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Spokane, Washington  Est. May 19, 1883
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Guilds’ School penny drive moving full-speed ahead

A local organization that helps young children with disabilities adapt to school life now has to adapt its own fundraising practices to comply with Spokane’s new panhandling laws.

The Spokane Guilds’ School Foundation is holding its 17th-annual penny drive on Saturday, its first since the Spokane City Council voted 6-1 in August to outlaw panhandling in the downtown corridor.

Development Director Ken Daniel said the nonprofit was able to work with council members to develop a plan allowing fundraising to continue outside of the downtown area, in places that are safer than near highway exits and entrances.

“We’re appreciative they didn’t say flat-out no to us,” Daniel said.

The organization won’t know until this weekend whether the compromise will be enough to keep the coins flowing.

Daniel said the yearlong penny drive nets up to $170,000, but Saturday’s annual Community Day brings in $65,000 to $75,000 of that total. Two years ago, the school had 18 collection sites. After ordinances limiting panhandling in Spokane and Spokane Valley, fundraisers are down to 13 sites. The nonprofit’s overall budget is about $3.1 million per year, a third of which is raised from the community.

In addition to funding, concerns include less visibility for the organization.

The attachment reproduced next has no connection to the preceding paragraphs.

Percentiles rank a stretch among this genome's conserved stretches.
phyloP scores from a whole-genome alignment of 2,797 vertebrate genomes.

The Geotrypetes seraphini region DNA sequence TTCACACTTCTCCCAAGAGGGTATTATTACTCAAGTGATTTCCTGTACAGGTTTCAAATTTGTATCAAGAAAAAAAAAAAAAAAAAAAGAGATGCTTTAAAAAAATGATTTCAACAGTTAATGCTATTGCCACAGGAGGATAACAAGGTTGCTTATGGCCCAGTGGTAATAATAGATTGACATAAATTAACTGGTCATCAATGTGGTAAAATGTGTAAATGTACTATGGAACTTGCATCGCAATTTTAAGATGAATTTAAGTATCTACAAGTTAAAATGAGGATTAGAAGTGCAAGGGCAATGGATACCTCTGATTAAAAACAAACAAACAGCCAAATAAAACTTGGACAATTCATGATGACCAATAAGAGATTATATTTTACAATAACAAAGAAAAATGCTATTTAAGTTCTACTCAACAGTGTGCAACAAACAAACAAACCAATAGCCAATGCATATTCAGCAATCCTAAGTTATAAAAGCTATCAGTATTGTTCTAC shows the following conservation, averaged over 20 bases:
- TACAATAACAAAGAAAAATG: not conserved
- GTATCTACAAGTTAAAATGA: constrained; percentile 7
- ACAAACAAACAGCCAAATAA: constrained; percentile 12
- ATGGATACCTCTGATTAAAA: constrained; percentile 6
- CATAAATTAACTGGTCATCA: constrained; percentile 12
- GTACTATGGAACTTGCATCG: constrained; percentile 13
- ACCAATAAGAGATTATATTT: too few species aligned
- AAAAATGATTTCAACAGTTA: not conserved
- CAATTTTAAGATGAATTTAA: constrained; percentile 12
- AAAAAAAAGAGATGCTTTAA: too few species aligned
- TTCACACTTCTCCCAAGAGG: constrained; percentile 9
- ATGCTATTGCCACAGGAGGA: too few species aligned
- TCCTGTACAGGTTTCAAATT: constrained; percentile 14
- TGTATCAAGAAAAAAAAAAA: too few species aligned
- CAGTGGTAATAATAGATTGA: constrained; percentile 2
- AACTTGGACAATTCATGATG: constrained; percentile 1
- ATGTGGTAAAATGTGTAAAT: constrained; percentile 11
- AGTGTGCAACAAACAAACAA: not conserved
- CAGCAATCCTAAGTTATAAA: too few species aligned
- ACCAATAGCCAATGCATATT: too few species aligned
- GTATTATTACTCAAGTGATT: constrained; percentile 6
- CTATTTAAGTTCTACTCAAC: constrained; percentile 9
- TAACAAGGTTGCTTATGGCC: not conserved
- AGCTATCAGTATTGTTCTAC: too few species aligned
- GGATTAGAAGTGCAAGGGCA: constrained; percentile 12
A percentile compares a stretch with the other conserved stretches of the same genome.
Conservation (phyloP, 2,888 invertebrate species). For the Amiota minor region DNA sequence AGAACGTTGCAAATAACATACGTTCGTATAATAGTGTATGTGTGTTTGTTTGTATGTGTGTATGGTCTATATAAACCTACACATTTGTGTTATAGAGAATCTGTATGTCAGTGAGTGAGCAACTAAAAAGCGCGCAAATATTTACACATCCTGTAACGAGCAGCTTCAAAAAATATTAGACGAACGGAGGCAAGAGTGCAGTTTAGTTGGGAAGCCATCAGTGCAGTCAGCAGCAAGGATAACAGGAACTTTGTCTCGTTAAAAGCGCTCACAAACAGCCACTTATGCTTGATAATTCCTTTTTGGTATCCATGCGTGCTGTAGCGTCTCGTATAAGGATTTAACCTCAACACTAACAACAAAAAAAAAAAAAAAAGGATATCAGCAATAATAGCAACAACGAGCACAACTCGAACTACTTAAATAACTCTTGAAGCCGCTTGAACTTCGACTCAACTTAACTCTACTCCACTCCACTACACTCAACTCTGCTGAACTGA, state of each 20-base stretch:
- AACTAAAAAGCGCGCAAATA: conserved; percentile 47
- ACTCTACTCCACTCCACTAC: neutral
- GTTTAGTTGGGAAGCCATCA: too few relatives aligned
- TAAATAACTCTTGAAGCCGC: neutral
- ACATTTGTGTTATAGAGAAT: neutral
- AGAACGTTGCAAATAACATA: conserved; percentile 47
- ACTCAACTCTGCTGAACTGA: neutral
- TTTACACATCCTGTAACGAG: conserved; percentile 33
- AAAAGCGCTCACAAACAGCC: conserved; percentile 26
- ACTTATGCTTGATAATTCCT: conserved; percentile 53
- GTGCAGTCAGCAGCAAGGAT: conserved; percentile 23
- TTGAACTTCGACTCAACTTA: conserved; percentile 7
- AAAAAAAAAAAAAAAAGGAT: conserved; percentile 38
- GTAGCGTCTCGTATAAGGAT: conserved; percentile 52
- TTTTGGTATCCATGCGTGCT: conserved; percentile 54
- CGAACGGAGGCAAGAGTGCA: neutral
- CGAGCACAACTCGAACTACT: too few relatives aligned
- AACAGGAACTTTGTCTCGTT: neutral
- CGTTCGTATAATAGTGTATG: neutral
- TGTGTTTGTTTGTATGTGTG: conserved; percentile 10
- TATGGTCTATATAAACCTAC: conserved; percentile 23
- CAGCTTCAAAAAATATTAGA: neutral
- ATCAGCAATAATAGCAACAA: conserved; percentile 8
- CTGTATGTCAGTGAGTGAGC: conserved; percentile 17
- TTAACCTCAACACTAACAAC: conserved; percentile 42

“It’s important we don’t lose the essence of what we do, and the primary thing we do is try to build awareness of special needs of children,” Daniel said.

The foundation provides therapeutic care for children up to age 3 who have mental and physical disabilities including autism, Down syndrome, hearing loss, blindness and other medical issues. The program integrates physical, occupational and speech therapy depending on the needs of each child.

About 200 students in Spokane County are part of the program each year, most from families living below the poverty line. Insurance pays for anywhere from a half-dozen to 60 visits to the center, but the organization does not turn away anyone who can’t pay. Daniel said 20 percent of Guilds’ School students no longer need therapy after the early intervention, and the rest make significant strides toward goals like walking, speaking or being able to attend mainstream schools.

In a class of six toddlers with varying disabilities Wednesday, the teachers and aides were able to focus on different skills with the children in each activity. Even rewards, like a child getting a stamp on his or her hand, are an exercise for that child in having to ask for a stamp. During group sing-alongs – which work on hand coordination in clapping, articulation of words and social skills – the staff were focusing on the children’s posture, muscle use and coordination.

Daniel said the organization began as a place for parents to bring their children as a respite from the constant stress of caring for a child with special needs.

A child “comes into the world, you think it’s going to be a perfect little guy or little girl,” Daniel said. “You find out that there’s an issue and it’s heartbreaking. Where do you turn? You try to find those resources, and we’re one of those resources that give you everything.”

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